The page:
Earth Day Review of “Fungarium” by Ester Gaya

On the front of this stunning oversized book – a perfect gift to celebrate Earth Day – a sticker reads “Welcome to the Museum.” Indeed, as you turn the pages, you will feel as if you have stepped into the magical world of a museum devoted to fungi that has somehow come right into your house.

An Introduction by Professor David Hawksworth of the Royal Botanic Gardens in London points out that fungi are critical to the maintenance of our food supply, health, ecosystems, and global atmospheric chemistry. The author, Dr. Ester Gaya, also of the Royal Botanic Gardens, then tells you what to expect in pages of this “museum”:

“Tour the galleries and learn why fungi are more related to animals than plants. Discover how they evolved. Find out about their amazing variety of shapes and colors, some of them alien-like, almost monstrous, and disgustingly smelly, others incredibly beautiful.”

This portfolio-like volume is divided into four “galleries”: fungal biology, fungal diversity, fungal interactions, and fungi and humans. You receive some background generally on the subject of each gallery, and then details on specific features of taxonomic sub-groups. [For example, in the fungal diversity section, there are separate “exhibits” on cap fungi, mushrooms and toadstools, bracket fungi, gasteromycetes, and foliicolous fungi.] In addition, each gallery showcases an ecosystem common to these life forms. [For fungal diversity, the habitat featured is temperate forests.]

What you learn about fungi is incredibly fascinating. For example, of the estimated 2.2 to 3.8 million different species of fungi on Earth, fewer than 5 percent have been identified! They are so diverse, and full of surprises. A lichen, for example, is actually made up of two different organisms functioning as a single, stable unit: a fungus, and an alga or cyanobacterium, which is it’s source of food. Sort of like mating with a grocery store owner. Pretty clever!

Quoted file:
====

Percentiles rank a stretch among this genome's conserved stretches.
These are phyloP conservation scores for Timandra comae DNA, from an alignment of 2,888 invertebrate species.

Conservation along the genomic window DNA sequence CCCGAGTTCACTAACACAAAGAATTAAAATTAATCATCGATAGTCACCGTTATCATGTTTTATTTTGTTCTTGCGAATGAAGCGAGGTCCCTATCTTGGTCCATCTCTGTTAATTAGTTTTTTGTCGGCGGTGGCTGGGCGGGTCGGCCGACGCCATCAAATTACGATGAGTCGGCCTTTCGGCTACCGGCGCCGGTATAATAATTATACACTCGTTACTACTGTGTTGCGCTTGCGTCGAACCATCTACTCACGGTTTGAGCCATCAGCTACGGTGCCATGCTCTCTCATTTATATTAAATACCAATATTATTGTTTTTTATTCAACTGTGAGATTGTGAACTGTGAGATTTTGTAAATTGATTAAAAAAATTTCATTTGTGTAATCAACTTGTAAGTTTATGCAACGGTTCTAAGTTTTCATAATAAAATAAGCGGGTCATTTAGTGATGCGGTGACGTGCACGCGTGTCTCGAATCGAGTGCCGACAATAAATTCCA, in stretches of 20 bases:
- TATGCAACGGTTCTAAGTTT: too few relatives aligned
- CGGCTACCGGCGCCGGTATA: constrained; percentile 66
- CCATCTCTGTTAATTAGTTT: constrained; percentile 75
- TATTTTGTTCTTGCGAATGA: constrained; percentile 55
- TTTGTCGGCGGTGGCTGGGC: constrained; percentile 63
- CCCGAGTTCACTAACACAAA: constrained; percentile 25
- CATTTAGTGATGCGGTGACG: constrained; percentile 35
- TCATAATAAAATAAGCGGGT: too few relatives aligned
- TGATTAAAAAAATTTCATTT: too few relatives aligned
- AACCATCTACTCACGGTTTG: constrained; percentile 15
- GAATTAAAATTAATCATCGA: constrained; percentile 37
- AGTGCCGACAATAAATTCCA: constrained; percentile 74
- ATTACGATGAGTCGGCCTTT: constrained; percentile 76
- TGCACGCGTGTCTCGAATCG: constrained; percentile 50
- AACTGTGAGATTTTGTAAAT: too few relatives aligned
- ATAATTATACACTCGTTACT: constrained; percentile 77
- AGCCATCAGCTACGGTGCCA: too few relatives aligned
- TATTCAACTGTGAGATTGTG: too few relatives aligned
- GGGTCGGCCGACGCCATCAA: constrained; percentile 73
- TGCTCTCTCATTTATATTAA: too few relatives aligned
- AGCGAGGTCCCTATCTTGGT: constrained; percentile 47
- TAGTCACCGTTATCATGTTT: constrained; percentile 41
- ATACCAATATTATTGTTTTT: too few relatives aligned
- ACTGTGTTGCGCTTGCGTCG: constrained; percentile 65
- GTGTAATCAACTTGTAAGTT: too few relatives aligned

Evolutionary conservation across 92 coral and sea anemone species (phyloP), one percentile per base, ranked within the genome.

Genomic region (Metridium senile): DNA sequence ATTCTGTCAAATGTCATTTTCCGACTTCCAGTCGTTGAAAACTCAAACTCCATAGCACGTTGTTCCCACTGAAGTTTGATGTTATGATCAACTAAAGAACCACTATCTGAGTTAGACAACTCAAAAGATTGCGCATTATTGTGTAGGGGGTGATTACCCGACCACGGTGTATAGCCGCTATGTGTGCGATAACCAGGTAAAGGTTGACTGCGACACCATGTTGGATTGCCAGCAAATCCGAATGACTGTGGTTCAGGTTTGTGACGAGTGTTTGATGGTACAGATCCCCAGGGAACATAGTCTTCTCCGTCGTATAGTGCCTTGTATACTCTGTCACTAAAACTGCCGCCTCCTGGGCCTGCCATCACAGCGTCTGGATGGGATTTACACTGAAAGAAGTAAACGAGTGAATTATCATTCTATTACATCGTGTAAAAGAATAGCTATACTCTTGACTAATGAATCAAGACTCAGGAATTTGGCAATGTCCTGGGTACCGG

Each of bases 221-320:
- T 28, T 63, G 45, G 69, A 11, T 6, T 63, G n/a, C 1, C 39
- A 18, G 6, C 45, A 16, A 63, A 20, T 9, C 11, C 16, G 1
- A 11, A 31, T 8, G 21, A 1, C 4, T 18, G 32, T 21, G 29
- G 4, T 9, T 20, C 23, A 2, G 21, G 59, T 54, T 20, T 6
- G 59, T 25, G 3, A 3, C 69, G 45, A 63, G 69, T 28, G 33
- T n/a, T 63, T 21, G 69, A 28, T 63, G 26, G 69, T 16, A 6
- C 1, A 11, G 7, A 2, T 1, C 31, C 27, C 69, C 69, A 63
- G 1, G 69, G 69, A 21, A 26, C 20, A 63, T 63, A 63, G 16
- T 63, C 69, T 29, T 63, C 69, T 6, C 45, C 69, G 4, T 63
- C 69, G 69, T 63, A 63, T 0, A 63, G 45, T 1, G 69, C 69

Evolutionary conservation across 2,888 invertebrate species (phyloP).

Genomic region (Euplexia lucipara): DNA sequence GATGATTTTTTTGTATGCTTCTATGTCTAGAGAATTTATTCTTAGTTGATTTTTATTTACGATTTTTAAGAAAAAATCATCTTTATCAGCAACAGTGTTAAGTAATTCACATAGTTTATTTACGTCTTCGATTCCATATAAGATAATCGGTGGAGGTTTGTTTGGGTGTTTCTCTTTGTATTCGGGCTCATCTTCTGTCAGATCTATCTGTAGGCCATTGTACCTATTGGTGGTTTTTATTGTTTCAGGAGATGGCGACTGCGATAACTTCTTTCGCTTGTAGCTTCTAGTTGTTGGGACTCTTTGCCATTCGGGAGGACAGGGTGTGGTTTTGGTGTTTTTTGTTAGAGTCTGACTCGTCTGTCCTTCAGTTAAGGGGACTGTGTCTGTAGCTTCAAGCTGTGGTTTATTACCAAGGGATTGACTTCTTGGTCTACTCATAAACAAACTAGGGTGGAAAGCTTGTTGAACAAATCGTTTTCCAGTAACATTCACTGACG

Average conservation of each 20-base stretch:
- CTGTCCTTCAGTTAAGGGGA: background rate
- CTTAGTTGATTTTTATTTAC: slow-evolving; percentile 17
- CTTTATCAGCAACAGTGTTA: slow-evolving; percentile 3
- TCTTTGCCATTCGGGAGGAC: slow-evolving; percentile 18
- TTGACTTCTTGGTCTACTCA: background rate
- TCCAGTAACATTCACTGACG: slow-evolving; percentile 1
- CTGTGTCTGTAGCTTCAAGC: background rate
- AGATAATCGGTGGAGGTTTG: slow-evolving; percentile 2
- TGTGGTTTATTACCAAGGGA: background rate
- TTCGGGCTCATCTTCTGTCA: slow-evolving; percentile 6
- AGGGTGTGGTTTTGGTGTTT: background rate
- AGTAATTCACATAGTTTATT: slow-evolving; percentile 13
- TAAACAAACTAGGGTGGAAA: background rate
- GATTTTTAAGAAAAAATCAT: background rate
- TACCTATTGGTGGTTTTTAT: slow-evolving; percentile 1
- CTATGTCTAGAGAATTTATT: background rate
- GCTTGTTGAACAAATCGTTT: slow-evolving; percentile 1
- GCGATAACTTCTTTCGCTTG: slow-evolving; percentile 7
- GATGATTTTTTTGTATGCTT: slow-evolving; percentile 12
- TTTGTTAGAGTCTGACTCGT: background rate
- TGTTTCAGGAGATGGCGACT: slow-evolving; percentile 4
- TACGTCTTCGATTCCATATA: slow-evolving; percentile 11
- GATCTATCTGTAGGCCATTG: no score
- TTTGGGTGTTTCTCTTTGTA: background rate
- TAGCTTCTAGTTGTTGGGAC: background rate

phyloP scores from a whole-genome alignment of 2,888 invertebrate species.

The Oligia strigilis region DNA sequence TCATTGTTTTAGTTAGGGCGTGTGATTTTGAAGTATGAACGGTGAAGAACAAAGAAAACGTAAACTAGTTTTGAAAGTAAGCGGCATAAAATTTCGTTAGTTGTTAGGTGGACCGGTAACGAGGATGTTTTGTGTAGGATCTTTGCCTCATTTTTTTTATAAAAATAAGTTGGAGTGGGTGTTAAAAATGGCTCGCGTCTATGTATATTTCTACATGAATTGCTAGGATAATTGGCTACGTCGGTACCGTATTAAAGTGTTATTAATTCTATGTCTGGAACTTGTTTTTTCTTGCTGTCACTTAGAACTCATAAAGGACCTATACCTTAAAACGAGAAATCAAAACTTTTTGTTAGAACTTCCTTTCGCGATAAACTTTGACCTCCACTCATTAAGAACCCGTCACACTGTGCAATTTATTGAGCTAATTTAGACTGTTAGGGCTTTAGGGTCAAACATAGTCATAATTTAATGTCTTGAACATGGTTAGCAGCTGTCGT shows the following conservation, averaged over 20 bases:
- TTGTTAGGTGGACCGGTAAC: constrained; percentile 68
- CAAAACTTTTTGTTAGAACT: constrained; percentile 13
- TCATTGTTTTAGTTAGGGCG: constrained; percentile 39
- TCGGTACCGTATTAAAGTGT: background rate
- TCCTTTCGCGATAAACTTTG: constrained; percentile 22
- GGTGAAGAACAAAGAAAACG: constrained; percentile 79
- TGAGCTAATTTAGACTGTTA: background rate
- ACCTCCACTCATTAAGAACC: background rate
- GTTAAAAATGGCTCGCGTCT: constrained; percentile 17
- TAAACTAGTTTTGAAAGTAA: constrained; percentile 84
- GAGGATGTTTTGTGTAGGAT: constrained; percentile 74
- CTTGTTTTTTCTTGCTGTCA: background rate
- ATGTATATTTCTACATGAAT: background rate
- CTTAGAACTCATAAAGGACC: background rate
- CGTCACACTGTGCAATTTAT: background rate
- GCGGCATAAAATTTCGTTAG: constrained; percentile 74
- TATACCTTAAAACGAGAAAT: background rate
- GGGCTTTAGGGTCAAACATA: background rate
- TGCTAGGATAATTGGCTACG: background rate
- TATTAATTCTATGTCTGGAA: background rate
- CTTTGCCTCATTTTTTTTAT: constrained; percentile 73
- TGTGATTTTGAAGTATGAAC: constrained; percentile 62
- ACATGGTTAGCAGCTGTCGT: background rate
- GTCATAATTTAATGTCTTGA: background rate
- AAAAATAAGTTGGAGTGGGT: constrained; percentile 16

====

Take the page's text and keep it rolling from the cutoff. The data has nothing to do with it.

In the gallery devoted to interactions between fungi and humans, you’ll see illustrations of which fungi are poisonous, which are edible – at least 350 species of fungi are collected for food! – and which are used for drugs. It is surprising to learn how many “wonder drugs” come from fungi, including not only antibiotics but immunosupressants and statins.

The information in this book is excellent, but what will entrance you the most will probably be the exquisite and detailed illustrations by Katie Scott. Her drawings are initially made with pen and ink and then colored digitally.

As a bonus, the publisher has created a fungi fact sheet for homeschooling activities. You can download it here.

Nota Bene: This book is part of the outstanding Welcome to the Museum Series, which are uniformly excellent. There are quite a few, some of which include: Planetarium, Dinosaurium, Botanicum, Historium, and Animalium.

Evaluation: This unusual book, part of a book/museum series, is marketed for kids 8-12, but I would identify it instead as a coffee table book for all ages.

Rating: 5/5

Published by Big Picture Press, an imprint of Candlewick Press, 2021

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3 Responses to Earth Day Review of “Fungarium” by Ester Gaya

  1. Mae Sander says:

    Natural HIstory books can be so delightful — this looks great. I liked your review.
    best… mae at

  2. sagustocox says:

    Wow, this sounds intriguing. I remember learning about cyanobacteria in Lichen. I will have to check out the rest of this series since Fungi are not my daughter’s favorite subject. lol

  3. I have a friend (a grown-up) who is obsessed with mushrooms. She would love this book – I’ll have to tell her about it!

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